Saturday, November 19, 2011

Godspeed Mystique (A wayward soul if ever there was one.)

And now we are three. Yesterday was a gut wrenching day for our family. No matter how much preparing you do: visits with the vet, medications to halt physical symptoms--you are never, ever really ready. The crying and heaving and wondering if this or that might have made life "better"--it doesn't ease any of the pain. All you can do is let the grief wash over you and carry you further and further away from the moment when the last breath is taken. And we were there. Holding her. Well, Dr. Thyme did the holding, I was hunched over, my head in my lap, sobbing out loud. The pain is still sharp. Crying again now.

Mystique was a beagle mix we found on my birthday fifteen years ago.
Dr. Thyme and I were on a date. We were at a winery listening to a band, noshing on bread and cheese samples. It was a beautiful night. Then here comes this adorable little ball of a beagle mix, up on her hind legs, begging for food right at our feet. We both looked around. Where's her owner, we asked each other. No one in the crowd seemed to be "missing" her. She had made the rounds with other patrons because a few other folks were holding out chunks of bread to feed her--asking her to do a trick (stupid drunks). And she did do "tricks". She sat, rolled over and sat back up--with very little prompting. I remember wandering over to one of the owner's/managers of the place asking where she came from, who'd she belong to? "Dunno. She's been here about a year--just wanders in and out . . . no one seems to know." Oh Christ, I thought. You have got to be kidding me. No one's claimed her!? It was getting late. We needed to get on the road (sober), we had a bit of a drive ahead of us. Dr. Thyme and I were smitten with her. I was a little leary of temperment issues. I had never picked up a stray off the streets. (And I won't ever again.) Yes, she seemed sweet as pie, but we had four other dogs at home. How were we going to manage this? He just scooped her up and we walked to the car. On the way home, she sat on my lap. Tail wagging the whole time. Then she got car sick and I was covered in cheese and bread. Ew. Plus, she was, of course, covered in fleas. And had worms. Obviously she'd be visiting the vet first thing the next morning. And that was how Mystique came into our lives. (We named her after the band that was playing that night--but shortened her to "Stinky" later in life because she became quite the stinker the older she got.)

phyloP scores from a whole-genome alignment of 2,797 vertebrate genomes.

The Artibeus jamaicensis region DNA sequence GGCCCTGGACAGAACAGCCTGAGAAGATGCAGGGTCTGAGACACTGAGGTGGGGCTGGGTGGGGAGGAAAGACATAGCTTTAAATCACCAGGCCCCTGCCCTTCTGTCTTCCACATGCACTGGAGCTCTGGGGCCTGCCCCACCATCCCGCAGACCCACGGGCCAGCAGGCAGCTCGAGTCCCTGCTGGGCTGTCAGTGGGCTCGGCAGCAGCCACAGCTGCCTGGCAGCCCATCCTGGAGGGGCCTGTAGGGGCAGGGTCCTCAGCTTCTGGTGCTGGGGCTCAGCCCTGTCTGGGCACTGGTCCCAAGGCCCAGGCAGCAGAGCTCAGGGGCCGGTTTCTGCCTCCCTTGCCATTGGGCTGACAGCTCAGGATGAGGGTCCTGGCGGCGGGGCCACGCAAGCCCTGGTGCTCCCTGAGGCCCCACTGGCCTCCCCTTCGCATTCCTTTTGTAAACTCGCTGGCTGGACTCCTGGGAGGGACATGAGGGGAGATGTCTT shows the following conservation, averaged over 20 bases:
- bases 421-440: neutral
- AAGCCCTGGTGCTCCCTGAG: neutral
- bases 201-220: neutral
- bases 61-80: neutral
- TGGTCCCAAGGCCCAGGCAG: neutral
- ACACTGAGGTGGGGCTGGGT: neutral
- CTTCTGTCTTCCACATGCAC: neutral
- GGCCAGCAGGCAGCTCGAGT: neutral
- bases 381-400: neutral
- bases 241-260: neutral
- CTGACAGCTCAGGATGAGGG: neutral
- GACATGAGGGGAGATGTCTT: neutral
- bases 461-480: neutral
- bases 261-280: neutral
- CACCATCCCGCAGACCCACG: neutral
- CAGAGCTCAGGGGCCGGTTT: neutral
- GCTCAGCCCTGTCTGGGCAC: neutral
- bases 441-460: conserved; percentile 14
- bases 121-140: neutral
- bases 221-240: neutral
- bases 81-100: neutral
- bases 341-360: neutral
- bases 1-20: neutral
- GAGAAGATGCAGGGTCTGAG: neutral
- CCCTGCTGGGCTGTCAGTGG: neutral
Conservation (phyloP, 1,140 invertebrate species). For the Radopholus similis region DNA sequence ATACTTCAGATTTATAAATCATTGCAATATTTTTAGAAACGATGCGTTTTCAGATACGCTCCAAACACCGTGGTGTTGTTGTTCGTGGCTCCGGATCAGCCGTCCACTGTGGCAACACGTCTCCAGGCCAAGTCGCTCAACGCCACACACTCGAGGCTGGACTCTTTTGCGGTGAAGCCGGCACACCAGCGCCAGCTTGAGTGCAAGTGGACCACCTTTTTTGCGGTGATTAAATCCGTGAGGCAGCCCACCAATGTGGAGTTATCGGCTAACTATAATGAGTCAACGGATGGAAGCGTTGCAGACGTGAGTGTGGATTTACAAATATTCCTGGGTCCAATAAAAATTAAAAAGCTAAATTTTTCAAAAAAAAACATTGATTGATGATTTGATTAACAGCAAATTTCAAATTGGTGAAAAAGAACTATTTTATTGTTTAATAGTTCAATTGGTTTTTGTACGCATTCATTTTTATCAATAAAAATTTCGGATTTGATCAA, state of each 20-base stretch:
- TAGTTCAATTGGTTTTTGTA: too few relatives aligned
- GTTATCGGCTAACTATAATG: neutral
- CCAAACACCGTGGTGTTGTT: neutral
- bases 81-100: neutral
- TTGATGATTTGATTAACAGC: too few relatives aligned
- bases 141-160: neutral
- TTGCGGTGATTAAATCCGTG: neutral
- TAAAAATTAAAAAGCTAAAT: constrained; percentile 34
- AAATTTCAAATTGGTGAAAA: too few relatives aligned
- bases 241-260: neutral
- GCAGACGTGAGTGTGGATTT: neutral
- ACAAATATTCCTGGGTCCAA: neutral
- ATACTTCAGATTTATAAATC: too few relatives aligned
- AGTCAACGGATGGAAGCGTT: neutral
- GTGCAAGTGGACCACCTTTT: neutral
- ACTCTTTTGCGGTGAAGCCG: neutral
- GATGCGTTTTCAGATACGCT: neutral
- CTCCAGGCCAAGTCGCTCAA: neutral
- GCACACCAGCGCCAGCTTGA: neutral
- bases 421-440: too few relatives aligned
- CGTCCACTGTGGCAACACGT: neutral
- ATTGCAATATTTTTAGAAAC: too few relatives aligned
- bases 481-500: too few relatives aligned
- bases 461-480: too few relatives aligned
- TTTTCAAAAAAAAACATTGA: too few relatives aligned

She hated picture taking. We were constantly trying. We were able to capture a few precious moments. Dr. Thyme better at it than me.